Big East to Big Least?
On Feb. 12, 1980, after Georgetown defeated the Syracuse University men’s basketball team 52-50 to snap SU’s 57-game home winning streak in the final game at Manley Field House, Hoyas coach John Thompson ignited one of the fiercest rivalries in college sports with these six words: “Manley Field House is officially closed.”
Now, one Michael Graham punch and 87 memorable games later, the question is this: How soon before the rivalry is officially closed?
Syracuse and Pittsburgh announced last fall that they’re leaving the Big East Conference for the Atlantic Coast Conference. Big East officials have said they plan to hold the Orange and the Panthers to the league’s 27-month exit timetable, which means the basketball teams would have to stay in the Big East through the 2013-2014 season.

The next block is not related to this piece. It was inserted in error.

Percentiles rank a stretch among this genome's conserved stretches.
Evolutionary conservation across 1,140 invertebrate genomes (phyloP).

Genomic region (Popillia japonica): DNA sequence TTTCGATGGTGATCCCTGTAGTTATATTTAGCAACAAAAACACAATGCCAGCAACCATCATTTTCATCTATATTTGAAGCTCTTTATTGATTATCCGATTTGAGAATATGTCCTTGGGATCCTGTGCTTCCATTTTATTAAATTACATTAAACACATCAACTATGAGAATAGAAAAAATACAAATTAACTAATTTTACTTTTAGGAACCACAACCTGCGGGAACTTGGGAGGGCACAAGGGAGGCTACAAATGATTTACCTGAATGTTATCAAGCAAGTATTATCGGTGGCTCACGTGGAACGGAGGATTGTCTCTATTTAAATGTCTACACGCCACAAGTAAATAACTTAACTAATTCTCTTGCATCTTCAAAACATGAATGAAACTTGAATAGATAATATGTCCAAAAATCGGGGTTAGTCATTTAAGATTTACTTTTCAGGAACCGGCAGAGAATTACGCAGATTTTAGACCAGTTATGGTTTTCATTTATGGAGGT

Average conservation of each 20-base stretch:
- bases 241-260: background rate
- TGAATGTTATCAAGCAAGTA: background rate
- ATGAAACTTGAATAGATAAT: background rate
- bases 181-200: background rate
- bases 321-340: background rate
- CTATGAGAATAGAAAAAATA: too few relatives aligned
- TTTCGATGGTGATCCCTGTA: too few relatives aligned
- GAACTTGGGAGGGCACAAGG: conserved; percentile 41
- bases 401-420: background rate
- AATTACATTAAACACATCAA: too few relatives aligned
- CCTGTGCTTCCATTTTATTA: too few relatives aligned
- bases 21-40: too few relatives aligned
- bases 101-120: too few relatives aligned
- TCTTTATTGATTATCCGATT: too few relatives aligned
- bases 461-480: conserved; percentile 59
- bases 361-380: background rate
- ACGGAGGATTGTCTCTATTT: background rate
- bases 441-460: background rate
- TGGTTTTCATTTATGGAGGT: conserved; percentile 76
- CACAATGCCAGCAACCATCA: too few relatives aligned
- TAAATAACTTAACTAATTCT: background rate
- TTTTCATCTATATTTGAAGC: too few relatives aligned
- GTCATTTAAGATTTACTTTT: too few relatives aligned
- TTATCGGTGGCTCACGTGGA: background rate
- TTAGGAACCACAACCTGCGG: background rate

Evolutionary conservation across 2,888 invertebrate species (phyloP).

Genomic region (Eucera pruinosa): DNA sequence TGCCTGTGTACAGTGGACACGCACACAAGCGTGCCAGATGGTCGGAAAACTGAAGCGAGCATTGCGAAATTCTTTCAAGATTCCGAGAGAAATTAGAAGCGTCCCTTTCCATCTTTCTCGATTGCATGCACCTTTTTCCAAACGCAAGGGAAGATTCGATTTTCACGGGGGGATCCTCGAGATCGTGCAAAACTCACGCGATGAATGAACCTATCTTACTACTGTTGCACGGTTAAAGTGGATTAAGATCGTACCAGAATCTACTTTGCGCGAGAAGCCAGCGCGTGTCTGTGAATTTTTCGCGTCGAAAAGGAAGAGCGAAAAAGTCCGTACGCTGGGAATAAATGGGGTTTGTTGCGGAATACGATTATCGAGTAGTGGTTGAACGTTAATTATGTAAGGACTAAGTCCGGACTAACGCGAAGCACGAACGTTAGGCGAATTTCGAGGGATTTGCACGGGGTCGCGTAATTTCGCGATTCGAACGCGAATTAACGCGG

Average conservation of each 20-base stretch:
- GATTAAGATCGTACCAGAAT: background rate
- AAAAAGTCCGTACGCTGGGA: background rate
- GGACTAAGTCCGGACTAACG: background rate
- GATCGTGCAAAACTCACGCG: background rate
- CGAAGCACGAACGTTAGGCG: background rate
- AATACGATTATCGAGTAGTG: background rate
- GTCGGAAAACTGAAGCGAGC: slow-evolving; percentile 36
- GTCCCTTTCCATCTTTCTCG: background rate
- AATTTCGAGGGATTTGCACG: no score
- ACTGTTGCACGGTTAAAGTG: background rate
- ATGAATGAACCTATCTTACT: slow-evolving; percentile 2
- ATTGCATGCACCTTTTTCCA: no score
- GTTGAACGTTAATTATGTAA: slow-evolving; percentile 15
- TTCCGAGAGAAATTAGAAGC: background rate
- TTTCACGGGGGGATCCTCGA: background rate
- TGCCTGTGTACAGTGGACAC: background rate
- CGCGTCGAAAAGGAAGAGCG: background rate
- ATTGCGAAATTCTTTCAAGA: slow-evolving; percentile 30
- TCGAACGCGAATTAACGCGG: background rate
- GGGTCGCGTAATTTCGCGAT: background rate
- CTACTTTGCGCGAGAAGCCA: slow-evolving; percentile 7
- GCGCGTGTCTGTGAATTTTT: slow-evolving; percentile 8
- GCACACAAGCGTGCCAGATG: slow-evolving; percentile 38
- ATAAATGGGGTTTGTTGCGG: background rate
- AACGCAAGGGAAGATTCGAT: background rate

But that could change. West Virginia is bolting the Big East for the Big 12 Conference, and the Big East had said it was going to hold the Mountaineers to the 27-month timetable, too. WVU sued the Big East, challenging the league’s bylaws, and the Big East countersued.
Last week, the Big East and WVU reportedly reached a settlement that will allow WVU to gain full membership in the Big 12 by this July 1. WVU is paying the Big East a reported $20 million, $9 million of which is being paid by the Big 12.
With the Mountaineers erased from the Big East football schedule, the remaining Big East teams, including Syracuse and Pitt, will need to find one more game. TheNewark (N.J.) Star-Ledger reported last week that the Big East will compensate Rutgers and Syracuse by having them play twice this fall.
But that’s just the kind of thing big-time conferences want to avoid. They also like to avoid having too many teams, which is what’s going to happen if SU and Pitt stick around for the 27 months. To remain a viable football conference, the Big East has added Boise State, San Diego State and Navy for football only, and Houston, Southern Methodist, Central Florida and most recently Memphis for all sports.